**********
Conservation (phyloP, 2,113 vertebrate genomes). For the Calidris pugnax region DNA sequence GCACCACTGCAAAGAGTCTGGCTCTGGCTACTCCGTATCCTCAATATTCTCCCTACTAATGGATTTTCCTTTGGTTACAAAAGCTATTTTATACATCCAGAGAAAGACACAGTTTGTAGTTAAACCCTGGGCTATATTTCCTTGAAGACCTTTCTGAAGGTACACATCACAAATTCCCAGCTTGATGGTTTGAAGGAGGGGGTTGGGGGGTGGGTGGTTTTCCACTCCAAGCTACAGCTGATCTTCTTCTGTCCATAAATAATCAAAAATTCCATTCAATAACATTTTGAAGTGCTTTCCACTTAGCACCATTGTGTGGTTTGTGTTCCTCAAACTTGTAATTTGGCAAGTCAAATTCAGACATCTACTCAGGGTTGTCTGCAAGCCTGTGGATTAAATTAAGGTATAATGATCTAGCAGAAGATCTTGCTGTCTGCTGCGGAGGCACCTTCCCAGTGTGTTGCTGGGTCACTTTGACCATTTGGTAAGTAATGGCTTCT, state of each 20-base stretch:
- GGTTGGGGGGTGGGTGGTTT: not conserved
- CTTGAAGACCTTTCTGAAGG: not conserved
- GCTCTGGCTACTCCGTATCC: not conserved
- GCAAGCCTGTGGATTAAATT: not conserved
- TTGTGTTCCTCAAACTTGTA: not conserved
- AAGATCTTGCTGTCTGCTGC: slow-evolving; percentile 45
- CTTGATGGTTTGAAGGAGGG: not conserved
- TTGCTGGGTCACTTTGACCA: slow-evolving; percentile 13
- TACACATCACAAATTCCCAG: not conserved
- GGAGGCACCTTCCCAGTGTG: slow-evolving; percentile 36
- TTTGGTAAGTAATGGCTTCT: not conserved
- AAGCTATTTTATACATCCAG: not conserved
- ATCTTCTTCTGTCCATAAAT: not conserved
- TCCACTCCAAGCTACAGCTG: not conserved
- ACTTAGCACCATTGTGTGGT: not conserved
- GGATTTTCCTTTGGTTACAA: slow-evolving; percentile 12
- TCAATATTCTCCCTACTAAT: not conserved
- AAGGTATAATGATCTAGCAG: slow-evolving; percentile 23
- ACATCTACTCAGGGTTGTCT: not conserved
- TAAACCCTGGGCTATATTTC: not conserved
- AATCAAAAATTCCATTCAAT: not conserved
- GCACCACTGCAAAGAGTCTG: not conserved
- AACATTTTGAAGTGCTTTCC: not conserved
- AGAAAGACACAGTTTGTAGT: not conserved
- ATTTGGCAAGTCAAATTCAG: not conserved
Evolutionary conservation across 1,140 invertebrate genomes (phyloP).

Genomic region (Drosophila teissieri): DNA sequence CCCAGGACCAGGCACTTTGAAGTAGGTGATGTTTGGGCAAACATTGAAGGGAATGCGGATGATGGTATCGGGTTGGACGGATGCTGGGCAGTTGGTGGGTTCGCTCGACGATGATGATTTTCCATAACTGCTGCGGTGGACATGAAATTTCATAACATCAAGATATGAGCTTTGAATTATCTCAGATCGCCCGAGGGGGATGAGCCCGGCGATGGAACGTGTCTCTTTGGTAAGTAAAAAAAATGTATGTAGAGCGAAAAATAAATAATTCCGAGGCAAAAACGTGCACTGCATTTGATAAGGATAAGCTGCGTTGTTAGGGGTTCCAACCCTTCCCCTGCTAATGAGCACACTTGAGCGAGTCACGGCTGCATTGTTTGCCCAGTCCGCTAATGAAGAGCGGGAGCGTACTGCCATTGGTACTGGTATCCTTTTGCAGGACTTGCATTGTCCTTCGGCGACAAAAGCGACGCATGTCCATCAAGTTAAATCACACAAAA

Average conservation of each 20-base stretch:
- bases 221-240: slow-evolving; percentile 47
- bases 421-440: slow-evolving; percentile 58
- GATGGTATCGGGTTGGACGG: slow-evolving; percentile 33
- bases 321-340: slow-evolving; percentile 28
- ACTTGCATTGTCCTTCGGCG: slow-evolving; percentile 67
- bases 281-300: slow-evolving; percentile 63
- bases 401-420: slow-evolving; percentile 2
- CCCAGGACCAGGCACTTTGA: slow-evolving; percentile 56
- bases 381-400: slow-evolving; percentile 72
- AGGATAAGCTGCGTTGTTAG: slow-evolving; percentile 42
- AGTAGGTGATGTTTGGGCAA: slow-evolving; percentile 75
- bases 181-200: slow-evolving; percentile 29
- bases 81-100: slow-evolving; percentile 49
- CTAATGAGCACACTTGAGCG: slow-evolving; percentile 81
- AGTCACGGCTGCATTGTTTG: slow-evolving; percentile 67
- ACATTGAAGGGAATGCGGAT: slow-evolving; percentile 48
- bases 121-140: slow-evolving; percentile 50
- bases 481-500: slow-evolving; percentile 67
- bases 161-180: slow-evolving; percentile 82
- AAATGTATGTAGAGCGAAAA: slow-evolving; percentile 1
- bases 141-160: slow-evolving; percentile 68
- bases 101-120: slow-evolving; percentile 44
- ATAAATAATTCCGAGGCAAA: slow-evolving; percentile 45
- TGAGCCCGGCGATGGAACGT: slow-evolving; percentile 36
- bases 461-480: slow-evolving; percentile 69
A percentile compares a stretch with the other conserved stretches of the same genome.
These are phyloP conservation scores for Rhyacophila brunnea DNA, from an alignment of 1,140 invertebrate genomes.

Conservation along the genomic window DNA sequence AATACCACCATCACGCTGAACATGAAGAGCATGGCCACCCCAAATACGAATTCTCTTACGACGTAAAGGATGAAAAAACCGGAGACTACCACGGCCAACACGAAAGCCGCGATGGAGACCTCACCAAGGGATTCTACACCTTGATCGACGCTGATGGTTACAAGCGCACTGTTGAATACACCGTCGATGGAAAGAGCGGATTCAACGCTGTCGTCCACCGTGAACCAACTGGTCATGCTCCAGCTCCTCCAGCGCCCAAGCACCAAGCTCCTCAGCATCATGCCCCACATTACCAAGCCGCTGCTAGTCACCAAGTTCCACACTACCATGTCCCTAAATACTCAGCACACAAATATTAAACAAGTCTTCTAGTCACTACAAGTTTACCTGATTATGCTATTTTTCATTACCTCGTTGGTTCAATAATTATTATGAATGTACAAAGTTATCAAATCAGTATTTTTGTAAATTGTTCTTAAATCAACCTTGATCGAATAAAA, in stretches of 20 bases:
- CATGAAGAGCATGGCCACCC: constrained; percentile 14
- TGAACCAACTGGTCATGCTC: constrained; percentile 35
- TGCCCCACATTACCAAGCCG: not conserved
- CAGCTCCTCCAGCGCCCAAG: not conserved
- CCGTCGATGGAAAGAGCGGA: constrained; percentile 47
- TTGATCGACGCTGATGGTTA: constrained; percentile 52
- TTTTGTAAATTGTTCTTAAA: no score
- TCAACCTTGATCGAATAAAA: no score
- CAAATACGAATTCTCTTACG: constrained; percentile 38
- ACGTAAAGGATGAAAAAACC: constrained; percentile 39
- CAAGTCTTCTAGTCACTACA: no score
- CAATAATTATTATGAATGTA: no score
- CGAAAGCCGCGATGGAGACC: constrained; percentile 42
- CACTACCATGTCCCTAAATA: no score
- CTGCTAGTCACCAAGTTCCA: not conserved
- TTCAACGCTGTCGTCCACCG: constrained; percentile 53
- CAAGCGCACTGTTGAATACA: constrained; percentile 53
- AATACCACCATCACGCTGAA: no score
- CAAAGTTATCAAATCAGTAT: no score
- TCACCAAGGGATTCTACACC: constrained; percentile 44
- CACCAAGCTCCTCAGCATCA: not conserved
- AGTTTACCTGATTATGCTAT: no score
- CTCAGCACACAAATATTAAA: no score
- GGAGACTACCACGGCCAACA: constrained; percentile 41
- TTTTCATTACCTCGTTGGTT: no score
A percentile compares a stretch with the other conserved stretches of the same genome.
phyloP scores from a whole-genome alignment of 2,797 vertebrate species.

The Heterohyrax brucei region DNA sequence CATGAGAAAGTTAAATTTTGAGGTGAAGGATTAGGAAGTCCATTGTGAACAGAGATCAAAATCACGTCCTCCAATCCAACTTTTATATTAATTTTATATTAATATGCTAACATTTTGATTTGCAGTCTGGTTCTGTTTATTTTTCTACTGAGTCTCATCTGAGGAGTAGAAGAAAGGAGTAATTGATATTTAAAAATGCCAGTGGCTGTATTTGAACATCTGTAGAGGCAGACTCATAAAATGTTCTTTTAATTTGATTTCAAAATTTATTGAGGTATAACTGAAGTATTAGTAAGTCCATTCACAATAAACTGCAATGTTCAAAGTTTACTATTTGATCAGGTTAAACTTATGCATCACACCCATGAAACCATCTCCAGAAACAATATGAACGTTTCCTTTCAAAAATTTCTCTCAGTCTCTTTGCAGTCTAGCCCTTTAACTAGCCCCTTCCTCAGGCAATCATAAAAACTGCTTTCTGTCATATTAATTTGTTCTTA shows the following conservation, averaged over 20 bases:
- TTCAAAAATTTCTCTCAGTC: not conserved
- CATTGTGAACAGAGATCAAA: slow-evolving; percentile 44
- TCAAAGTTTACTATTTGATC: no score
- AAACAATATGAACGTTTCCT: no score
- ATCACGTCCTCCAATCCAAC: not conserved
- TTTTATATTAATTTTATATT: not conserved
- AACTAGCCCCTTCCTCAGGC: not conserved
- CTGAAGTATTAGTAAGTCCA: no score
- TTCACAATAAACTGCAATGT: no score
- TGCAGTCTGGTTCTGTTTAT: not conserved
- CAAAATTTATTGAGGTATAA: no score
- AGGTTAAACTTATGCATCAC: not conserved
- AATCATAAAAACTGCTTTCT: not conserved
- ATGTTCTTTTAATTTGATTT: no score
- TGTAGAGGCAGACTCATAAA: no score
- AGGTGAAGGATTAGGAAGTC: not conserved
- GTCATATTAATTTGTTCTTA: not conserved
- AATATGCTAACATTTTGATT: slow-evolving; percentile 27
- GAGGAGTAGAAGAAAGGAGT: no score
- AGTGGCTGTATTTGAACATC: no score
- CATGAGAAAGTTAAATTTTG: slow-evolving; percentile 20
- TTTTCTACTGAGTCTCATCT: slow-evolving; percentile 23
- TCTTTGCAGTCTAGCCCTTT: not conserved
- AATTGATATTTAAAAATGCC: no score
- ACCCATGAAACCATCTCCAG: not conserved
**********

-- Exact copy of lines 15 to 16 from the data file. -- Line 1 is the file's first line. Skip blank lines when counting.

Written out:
- TCCACTCCAAGCTACAGCTG: not conserved
- ACTTAGCACCATTGTGTGGT: not conserved